Agriculture Secretary Tom Vilsack today announced that the U.S. Department of Agriculture (USDA) is taking additional steps as part of its commitment to strengthen the market for domestically grown organic goods, and to support producers seeking organic certification. These funding opportunities are part of the U.S. Department of Agriculture’s (USDA) Organic Transition Initiative, launched in fall 2022, which is a suite of offerings to help existing organic farmers and those transitioning to organic production and processing.
“As USDA works to help make our nation’s food system more resilient and create more options for producers and consumers, we recognize the important role the organic industry can play in expanding opportunities for value-added agriculture, strengthening supply chains and generating revenue for farmers,” Vilsack said. “For many farmers, the transition period before attaining organic certification can be cost-prohibitive, so USDA is also helping mitigate the risk involved for farmers who want to be able to grow and market organic crops.”
Consumer demand for organically produced goods surpassed $67 billion in 2022, and multi-year trends of strong growth in the sector provide market incentives for U.S. farmers across a broad range of products. However, through public comment and listening sessions USDA has heard that producers may be less willing to commit to the three-year transition to organic certification because of risks related to inadequate organic processing, storage, and handling capacity, cost barriers due to limited markets for rotational crops, a lack of certainty about market access, and insufficient supply of certain organic ingredients. The organic livestock and processed product markets depend heavily on imported agricultural products for feed grains and key ingredients. These are longstanding market issues that were brought into sharp focus due to the impacts of the pandemic and international conflicts in critical overseas organic supply regions, resulting in limitations on certain domestic organic products in the face of rising demand. Both opportunities announced today help to address these challenges.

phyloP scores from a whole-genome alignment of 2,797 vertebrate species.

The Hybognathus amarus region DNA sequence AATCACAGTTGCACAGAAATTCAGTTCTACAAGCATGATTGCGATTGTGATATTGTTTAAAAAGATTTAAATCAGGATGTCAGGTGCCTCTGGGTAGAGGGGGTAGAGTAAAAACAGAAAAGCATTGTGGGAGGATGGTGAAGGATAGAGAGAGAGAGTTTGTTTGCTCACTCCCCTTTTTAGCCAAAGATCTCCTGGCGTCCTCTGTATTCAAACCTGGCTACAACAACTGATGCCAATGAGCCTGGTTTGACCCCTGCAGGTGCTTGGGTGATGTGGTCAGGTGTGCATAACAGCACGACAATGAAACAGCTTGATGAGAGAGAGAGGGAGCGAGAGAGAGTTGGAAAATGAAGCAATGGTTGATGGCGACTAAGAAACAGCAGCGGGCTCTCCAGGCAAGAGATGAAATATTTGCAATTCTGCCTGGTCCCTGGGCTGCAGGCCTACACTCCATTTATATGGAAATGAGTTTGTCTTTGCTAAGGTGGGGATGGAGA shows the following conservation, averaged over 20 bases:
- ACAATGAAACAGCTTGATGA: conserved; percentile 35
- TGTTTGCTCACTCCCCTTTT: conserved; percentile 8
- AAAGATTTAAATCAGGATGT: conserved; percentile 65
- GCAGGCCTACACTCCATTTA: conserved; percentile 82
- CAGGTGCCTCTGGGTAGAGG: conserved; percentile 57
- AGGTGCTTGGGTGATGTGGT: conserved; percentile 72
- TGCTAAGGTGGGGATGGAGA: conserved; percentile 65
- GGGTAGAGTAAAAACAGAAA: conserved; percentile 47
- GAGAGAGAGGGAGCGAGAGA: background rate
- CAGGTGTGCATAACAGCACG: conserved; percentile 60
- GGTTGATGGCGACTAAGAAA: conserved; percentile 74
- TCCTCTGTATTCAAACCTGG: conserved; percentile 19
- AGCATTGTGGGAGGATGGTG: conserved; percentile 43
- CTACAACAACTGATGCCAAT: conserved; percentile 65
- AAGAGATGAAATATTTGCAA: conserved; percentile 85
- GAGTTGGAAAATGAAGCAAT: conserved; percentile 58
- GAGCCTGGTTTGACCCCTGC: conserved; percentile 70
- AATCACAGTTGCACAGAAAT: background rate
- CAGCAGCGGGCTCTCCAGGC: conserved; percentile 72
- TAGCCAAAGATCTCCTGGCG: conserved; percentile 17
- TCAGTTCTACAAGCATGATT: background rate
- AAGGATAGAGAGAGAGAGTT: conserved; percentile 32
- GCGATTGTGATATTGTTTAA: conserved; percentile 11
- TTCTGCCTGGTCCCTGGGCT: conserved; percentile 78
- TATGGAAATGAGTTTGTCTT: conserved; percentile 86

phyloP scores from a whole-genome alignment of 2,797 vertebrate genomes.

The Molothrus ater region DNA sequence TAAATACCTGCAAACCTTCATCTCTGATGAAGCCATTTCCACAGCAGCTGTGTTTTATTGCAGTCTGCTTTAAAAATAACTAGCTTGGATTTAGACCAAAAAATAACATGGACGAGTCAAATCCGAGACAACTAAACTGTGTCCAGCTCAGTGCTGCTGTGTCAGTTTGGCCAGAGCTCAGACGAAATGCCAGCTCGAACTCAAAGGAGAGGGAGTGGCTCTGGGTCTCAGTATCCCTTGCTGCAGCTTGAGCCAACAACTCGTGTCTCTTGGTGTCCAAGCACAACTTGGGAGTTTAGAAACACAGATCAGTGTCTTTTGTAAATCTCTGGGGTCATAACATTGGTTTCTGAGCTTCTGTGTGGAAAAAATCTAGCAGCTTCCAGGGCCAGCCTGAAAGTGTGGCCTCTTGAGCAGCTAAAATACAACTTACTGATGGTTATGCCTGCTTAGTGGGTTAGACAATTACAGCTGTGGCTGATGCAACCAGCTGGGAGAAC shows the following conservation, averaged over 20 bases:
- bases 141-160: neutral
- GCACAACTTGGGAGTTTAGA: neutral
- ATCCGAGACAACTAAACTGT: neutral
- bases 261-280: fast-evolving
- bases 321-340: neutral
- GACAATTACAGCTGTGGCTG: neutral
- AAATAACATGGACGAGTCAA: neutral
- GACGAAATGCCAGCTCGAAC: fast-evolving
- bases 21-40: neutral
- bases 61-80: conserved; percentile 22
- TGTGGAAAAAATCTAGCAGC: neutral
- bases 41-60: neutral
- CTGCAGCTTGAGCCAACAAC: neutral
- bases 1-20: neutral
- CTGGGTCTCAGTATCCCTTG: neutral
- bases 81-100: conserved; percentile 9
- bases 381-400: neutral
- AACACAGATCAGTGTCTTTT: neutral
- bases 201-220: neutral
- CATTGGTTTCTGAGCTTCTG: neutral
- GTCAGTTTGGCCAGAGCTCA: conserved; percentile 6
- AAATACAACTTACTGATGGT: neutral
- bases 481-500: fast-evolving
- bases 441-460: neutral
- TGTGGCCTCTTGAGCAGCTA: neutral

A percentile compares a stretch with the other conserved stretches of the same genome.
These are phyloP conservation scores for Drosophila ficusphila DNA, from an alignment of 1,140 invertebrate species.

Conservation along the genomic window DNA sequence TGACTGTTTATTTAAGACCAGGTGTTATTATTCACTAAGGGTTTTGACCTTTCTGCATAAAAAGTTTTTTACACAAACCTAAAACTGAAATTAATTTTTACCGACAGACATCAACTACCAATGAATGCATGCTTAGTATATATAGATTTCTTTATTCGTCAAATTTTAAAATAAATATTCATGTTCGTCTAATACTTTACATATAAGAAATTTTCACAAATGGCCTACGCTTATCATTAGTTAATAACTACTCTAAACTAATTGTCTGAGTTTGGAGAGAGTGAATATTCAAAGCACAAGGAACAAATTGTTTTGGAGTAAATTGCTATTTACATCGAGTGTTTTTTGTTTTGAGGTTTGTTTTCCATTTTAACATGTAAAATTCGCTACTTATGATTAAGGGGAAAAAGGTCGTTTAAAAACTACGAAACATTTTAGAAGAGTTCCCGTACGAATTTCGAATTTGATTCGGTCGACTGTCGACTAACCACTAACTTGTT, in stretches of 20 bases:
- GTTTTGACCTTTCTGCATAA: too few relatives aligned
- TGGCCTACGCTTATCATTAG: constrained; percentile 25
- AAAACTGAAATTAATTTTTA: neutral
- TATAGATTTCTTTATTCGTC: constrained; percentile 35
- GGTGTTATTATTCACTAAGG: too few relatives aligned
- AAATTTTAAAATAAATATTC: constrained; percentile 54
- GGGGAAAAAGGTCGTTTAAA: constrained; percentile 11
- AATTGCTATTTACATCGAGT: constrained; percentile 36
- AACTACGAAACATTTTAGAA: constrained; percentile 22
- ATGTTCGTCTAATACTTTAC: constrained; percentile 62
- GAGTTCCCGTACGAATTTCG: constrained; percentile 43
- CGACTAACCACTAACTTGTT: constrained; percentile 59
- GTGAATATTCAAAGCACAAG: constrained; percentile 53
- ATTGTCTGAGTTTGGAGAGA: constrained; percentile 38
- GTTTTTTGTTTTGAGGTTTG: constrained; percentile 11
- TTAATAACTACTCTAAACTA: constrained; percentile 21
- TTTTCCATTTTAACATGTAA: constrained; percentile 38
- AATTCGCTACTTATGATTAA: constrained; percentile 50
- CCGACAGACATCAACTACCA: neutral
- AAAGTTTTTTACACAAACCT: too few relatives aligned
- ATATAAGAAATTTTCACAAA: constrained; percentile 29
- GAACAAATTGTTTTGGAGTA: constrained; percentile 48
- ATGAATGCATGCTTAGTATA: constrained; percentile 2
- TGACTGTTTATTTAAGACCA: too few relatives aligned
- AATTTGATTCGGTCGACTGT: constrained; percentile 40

Organic Market Development Grants Program
Through the new Organic Market Development Grant (OMDG) Program, USDA’s Agricultural Marketing Service (AMS) will issue up to $75 million in competitive grants. Eligible entities include business entities who produce or handle organic foods, non-profit organizations, tribal governments, and state and local government entities to fund projects designed to expand and improve markets for domestically produced organic products. OMDG is intended to increase the consumption of domestic agricultural commodities by aiding in the expansion of markets or development of new markets, marketing facilities, and uses for such commodities. For example, applicants may seek funding to develop and launch new consumer products using rotational grains, or invest in infrastructure like processing equipment to give producers better access to markets.
Through OMDG, AMS encourages applications that serve smaller farms and ranches, new and beginning farmers and ranchers, underserved producers, veteran producers and underserved communities.